Vienna’s chocolate history is long and rich – chocolate travelled from Madrid to Vienna in 1711 when Emperor Charles VI moved his court here, while the Sachertorte, the city’s famous chocolate cake, was invented in Vienna in 1832 by Franz Sacher – so I couldn’t not send you home with some chocolate, could I?
Demel, which must translate to heaven for those with a sweet tooth, is an elegant old confectionary store on swanky Kohlmarkt (#14). Once the royal court confectioner, it is beloved by Viennese as much as tourists for its decadent chocolates and Sachertorte, as well as its aromatic candied violets, favoured by ‘Sisi’, Empress Elisabeth Bavaria, Queen of Hungary and wife of Franz Joseph I. These days, Demel is a must-do tourist sight and therefore extremely crowded and expensive, but still worth a look.
ALTMANN & KÜHNE
Nearby, on Graben (#30), the busy pedestrian shopping street, Altmann & Kühne is another elegant old-fashioned place and is the spot to pick up another quintessentially Viennese confectionary souvenir, handmade Lilliput chocolate truffles in a prettily packaged box.
Where Kohlmarkt meets Graben, the enormous gourmet emporium of Julius Meinl is one of my favourite stores in the city. Vienna’s premier coffee roaster is not only a fantastic place for a quick espresso or an Italian meal and glass of wine at the wine store-cum-enoteca at the back (the entoeca is downstairs), it’s also a wonderful place to pick up fresh coffee beans, tea, tea and coffee making accessories, like a Meinl Espresso Tamper, preserves, honeys, wine, a wide array of deli goodies, and of course, chocolate. This is also where you’ll find a huge range of the most heavenly chocolate bars by Austria’s more innovative, smaller, boutique chocolate-makers, such as those by Tiroler Edle. My favourites are made with dried flowers, herbs, candied violets, and rose petals. Also try Meinl’s own more classic chocolate bars.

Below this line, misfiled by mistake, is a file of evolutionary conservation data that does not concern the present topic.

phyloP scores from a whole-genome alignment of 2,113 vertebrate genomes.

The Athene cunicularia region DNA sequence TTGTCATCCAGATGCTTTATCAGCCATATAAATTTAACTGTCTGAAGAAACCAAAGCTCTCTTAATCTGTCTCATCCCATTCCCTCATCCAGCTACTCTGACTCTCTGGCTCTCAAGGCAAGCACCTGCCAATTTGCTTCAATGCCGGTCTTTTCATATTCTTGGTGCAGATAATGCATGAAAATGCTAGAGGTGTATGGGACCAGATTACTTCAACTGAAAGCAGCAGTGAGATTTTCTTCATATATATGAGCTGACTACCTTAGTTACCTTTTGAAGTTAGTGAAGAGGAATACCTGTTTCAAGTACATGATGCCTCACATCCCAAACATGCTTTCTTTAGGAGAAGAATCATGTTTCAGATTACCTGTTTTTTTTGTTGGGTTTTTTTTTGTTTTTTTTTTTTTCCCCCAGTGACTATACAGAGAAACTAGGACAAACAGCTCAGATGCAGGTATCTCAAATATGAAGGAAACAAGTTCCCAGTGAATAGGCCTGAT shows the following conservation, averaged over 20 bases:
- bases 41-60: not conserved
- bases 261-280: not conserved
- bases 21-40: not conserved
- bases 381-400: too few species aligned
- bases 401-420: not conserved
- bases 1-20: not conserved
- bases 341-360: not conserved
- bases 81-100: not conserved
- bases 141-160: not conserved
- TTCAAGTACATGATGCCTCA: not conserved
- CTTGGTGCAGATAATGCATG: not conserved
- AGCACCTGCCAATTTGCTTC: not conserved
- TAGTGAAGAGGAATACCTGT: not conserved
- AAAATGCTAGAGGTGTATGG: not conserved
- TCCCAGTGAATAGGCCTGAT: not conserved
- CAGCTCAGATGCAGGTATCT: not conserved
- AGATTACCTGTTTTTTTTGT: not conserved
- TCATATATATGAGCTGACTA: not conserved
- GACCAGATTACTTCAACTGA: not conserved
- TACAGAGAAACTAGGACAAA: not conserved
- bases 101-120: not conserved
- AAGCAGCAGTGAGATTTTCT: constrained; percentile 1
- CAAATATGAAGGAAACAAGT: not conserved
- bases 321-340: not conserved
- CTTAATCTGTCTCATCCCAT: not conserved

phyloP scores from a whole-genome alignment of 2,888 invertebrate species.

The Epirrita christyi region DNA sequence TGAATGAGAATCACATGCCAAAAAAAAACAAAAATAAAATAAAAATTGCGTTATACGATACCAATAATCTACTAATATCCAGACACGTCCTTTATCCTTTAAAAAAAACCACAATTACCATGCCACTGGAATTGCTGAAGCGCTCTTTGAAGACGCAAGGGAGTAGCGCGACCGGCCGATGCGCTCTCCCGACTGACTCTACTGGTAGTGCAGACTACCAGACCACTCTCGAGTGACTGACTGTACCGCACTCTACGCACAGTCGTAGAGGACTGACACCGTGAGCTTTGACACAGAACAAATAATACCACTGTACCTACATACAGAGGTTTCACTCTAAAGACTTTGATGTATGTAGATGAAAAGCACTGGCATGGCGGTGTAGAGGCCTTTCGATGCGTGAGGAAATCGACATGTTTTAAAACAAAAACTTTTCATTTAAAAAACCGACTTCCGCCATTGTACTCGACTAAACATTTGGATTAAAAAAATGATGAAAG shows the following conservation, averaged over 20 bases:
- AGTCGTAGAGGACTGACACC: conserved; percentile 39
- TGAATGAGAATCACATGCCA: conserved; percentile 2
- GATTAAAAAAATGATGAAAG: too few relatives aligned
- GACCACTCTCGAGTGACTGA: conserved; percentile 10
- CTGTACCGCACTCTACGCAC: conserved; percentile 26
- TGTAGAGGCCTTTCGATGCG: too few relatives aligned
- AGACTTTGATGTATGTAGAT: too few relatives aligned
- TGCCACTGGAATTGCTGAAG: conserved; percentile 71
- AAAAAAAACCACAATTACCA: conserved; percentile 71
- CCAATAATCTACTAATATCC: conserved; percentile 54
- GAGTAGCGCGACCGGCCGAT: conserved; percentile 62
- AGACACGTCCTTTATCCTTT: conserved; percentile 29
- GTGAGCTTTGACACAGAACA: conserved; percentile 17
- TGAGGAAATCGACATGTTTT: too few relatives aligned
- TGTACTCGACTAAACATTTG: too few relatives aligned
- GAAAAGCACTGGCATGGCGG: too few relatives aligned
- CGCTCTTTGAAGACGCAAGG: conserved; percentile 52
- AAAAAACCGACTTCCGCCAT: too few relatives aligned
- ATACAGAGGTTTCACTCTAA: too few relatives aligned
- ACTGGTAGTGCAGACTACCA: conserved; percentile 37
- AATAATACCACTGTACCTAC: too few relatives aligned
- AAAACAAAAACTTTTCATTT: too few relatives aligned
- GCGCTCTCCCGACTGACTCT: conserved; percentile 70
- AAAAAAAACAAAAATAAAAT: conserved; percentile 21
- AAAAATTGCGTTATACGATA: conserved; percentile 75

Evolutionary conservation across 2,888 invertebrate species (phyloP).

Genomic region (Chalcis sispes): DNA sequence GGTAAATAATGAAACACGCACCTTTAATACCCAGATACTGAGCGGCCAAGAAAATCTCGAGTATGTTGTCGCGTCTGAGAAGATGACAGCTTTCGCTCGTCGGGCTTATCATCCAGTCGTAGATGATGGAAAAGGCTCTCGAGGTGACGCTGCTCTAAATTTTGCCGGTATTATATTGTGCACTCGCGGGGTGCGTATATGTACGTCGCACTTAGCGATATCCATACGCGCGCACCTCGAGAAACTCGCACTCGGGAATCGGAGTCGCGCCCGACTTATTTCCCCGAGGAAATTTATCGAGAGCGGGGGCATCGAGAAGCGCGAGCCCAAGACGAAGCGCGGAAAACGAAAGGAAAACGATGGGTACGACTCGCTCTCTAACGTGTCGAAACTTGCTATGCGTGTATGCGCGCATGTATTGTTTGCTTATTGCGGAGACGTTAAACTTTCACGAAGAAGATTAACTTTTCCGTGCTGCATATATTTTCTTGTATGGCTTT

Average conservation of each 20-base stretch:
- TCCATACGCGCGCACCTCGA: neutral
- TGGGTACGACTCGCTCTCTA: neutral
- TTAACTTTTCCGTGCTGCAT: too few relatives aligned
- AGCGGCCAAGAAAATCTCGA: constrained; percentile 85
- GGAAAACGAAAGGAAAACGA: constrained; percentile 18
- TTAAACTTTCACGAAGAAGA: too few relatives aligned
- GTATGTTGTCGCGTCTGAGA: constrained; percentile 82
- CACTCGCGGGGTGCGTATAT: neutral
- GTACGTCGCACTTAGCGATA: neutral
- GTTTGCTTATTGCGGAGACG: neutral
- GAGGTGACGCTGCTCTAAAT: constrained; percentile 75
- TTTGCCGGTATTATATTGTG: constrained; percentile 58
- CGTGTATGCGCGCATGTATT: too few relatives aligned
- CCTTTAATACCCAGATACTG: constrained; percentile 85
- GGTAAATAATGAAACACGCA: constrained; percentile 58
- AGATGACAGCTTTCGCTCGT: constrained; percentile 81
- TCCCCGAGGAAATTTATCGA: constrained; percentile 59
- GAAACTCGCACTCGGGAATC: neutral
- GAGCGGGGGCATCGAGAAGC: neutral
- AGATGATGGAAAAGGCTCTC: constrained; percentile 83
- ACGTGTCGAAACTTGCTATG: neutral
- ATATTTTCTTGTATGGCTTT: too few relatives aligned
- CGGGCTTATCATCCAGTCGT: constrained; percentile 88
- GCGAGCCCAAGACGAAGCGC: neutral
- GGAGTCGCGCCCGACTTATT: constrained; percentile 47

XOCOLAT CHOCOLATE FACTORY
The thoroughly contemporary chocolate bars, pictured above, made by Christian Petz, are my kind of chocolates, more typical of Barcelona’s innovative chocolate-making production than Vienna’s. Petz also produces chocolates, truffles, caramels, fudges, and liqueur chocolates, plus they sell chocolate bars, candies, bon bons, and sauces produced by other makers, such as the scrumptious Tiroler Edle chocolate bars, also above, made from organic cream from Tyrol grey cows. You can also sign up for special chocolate-making workshops at the factory (Servitengasse 5), where you make and try your own, or you can simply watch.
At our local Naschmarkt (Kettenbrückengasse 20), Eduard A Fruth produces (on the premises) sublime chocolate blocks, chocolate truffles, tarts, and desserts at his charming store. His delectables range from traditional French-style pastries to more modern chocolate bars (which is why I’m sending you here) flavoured with anything from cognac to chilli. The shop gets busy on Saturdays when locals call in to savour Fruth’s creations with coffee or a glass of bubbly.
Also at the Naschmarkt (#326–331), the mouthwatering Schoko Company specialises in organic and fair trade chocolate, and stocks a huge range of Josef Zotter’s sublime chocolates made from innovative flavours. Zotter claims to know every farmer who produces the ingredients that go into their chocolates that are made in their factory – from the cocoa farmers in Central and South America to the local producers in Austria – where the entire production process, from ‘bean to bar’, takes place. Zotter does all kinds of exotic flavours, from Goji berries to bacon. Seriously. Bacon.
VIENNESE MUSEUM OF CHOCOLATE
You can learn about the history of chocolate making in Austria, the chocolate making process, and enjoy some tastings on a guided tour at the Heindl Company’s Viennese Museum of Chocolate at 23 Willendorfer Gasse.